Before the second world war, the two largest German passenger shipping companies, Norddeutscher Lloyd and Hamburg Amerika Line both had ships running from the main land to the small isle of Helgoland. When the war had ended, their interest in this service was over as they focussed on their deep sea passenger services to restore them to their former glory.
Pre war poster
HADAG-Lloyd, a company owning small vessels like harbor ferries and excursion boats, took over the service to Helgoland in 1952. Helgoland had been parly destroyed during the war and there was absolutely nothing to offer passengers there. Quickly, the most necessary facilities were restored. Before, HADAG's ship, the Burgermeister Ross only circumnavigated the island on its way from Hambrg/ Cuxhaven to Hornum on the isle of Sylt. Now the Burgermeister Ross could actually call at Helgoland.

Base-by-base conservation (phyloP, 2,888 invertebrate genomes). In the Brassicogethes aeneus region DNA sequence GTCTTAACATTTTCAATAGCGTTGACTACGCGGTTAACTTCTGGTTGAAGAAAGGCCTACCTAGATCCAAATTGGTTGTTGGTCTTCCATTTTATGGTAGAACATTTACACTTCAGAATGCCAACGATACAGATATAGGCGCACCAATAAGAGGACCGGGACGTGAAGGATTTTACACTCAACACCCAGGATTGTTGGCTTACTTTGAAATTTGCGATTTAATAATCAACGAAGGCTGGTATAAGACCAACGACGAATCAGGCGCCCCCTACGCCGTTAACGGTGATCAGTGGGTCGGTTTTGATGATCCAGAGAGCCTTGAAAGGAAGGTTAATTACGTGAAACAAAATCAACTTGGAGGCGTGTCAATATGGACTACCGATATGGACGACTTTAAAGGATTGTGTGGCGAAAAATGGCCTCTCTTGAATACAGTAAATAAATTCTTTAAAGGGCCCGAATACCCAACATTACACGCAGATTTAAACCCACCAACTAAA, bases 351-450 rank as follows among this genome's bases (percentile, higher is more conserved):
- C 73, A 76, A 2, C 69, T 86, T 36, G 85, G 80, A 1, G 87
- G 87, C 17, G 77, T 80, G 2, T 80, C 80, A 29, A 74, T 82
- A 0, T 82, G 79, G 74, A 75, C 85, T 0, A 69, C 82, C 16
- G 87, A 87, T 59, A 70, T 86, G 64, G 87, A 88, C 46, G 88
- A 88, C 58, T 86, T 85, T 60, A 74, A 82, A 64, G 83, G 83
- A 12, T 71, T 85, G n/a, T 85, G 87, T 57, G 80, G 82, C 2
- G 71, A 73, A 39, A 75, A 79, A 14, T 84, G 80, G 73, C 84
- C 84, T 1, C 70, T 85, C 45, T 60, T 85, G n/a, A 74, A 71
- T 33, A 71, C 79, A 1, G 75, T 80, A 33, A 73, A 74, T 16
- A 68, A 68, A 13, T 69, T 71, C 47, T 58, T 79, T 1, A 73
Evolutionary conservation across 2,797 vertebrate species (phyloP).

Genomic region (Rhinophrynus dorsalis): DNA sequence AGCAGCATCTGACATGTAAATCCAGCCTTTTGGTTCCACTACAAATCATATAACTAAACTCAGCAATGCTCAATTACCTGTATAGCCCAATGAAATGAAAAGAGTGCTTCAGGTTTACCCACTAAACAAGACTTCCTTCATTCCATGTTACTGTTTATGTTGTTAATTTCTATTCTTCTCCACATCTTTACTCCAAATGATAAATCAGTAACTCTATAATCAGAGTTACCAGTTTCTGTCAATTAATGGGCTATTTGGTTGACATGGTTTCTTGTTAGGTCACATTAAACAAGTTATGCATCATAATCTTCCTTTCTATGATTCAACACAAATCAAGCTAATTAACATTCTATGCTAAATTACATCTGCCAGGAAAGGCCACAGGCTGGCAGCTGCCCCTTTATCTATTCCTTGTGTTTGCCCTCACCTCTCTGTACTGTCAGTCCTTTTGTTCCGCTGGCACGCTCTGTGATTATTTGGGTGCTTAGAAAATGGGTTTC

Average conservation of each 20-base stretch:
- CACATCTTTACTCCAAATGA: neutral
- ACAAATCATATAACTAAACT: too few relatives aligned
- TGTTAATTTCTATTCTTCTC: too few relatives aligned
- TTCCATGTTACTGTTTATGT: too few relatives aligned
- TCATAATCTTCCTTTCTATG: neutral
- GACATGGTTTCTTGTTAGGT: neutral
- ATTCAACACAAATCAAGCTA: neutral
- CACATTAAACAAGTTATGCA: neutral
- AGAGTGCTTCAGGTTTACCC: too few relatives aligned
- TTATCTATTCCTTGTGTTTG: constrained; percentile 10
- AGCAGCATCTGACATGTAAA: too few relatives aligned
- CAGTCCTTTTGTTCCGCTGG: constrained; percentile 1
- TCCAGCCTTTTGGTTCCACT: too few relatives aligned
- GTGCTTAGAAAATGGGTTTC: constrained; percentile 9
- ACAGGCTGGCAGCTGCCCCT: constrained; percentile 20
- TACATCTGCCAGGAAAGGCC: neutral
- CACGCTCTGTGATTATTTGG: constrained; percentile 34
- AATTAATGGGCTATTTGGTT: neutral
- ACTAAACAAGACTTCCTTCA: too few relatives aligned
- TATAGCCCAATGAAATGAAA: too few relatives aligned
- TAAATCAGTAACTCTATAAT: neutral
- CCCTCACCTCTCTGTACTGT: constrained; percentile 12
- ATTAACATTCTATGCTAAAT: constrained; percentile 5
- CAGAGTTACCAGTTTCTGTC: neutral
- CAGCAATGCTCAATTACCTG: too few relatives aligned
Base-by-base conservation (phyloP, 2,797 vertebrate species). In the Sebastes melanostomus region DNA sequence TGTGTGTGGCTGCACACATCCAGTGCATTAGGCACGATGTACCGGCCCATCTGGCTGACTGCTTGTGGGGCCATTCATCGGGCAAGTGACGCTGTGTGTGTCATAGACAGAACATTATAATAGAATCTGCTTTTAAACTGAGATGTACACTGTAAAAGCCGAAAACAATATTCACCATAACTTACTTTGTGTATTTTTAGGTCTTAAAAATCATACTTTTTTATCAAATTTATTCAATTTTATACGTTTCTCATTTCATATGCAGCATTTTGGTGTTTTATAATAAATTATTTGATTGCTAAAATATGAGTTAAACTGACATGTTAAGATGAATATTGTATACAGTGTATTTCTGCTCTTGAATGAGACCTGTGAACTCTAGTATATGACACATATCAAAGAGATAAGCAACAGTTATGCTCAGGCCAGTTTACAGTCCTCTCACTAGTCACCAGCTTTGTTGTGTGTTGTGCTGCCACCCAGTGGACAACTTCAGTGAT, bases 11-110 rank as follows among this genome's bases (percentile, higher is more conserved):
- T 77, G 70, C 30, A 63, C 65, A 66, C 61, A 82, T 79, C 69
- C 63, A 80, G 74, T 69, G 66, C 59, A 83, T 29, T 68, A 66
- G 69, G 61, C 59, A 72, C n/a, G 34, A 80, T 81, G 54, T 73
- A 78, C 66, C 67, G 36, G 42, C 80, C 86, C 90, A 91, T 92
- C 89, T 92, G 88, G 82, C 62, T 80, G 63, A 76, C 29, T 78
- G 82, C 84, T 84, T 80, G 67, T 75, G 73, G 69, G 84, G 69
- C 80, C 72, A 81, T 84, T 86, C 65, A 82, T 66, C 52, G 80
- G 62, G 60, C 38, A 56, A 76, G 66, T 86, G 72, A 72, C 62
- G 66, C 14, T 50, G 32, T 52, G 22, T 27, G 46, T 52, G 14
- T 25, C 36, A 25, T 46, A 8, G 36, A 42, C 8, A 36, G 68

The service poved very popular and HADAG decided to order a newbuilding, which was delivered in 1955. Wappen von Hamburg as she was called, measured 2500 GRT and could carry 1600 passengers. She continiously attracted full passenger loads and it didn't take HADAG very long to order a second almost identical vessel, the Bunte Kuh. She joined her fleetmate in 1957.
Wappen von Hamburg (1965)
Both vessels low speed proved to be a drawback, as passengers had very limited time at Helgoland, and HADAG chartered additional tonnage to serve the island from Cuxhaven allowing Wappen von Hamburg and Bunte Kuh to sail directly to Helgoland from Hamburg, thus saving time and making it possible for passengers to have a longer stay at the isle of Helgoland.